Is The Decline In Core Capital Expenditures Growth A Worrisome Recession Indicator?

Last month Business Insider posted a commentary with the attention-grabbing headline: DAVID ROSENBERG: Here’s Your Big Red Flag That We Could Be Heading For Recession. Rosenberg has frequently included CAPEX among his various recession indicators.

This morning the Census Bureau released the October Durable Goods report for data through October. The CAPEX referenced by Rosenberg is the Manufacturers’ New Orders: Nondefense Capital Goods Excluding Aircraft data series, which is conveniently available in the FRED database. The data goes back to February 1992, so we only have two recessions during this timeframe to evaluate CAPEX as a recession indicator. Here is a look at the monthly data.


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Here is a year-over-year per cent change of the series.


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And, finally, the chart below is the YoY of a 3-month moving average of the complete series. This is the data manipulation used by Rosenberg to support his recession alert.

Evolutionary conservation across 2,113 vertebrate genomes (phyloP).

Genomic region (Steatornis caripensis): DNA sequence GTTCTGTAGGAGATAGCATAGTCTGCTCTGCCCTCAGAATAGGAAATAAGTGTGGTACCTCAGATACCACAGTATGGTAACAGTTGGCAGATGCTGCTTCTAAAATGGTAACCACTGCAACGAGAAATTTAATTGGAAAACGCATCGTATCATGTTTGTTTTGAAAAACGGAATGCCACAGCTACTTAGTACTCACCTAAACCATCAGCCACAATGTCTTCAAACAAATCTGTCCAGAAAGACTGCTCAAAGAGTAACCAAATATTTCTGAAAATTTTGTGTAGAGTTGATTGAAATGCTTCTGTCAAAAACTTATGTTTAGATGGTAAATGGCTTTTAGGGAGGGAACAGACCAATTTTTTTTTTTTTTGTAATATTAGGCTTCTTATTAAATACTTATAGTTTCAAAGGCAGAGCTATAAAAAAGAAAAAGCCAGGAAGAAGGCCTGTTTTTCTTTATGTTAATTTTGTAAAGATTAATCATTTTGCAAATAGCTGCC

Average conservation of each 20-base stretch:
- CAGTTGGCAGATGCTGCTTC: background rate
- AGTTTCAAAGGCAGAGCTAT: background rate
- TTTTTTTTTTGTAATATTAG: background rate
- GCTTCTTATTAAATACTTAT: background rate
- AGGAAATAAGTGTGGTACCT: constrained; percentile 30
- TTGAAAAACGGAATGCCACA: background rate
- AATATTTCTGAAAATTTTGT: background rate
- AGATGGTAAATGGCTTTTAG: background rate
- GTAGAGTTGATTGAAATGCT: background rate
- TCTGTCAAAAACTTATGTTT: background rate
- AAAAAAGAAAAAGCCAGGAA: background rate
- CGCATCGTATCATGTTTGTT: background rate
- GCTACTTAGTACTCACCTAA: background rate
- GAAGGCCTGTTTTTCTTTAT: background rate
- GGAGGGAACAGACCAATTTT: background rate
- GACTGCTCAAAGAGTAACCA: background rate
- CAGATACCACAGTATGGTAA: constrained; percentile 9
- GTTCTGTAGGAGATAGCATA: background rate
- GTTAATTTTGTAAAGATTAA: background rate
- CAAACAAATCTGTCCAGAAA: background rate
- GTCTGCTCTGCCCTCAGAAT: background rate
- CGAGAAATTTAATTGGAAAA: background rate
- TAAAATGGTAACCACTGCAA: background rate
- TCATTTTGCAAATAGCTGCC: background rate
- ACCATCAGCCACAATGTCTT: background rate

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 Indeed, the CAPEX 3-month MA has been trending down since March of this year. In fact, the month-over-month data has been trending downward since its interim high on December 2011. I would point out, however, that the latest 3-MA month-over-month change is tiny: -6.6 per cent in September slipping to -6.7% in October.

CAPEX 3-MA: Cherry Picking by Recession Doomsters or Something to Really Worry About?

Ultimately my sense is that this data series manipulation (the YoY 3-month MA) has an insufficient track record to be considered a definitive recession indicator. N=2 is not enough to make reliable recession probability forecasts. But the CAPEX trend is troubling, and I will continue to monitor it for the next several months.

Here are my routine monthly Durable Goods updates:

  • Durable Goods Orders
  • Real Durable Goods Per Capita

The next Durable Goods update, including CAPEX, is scheduled for December 24th.

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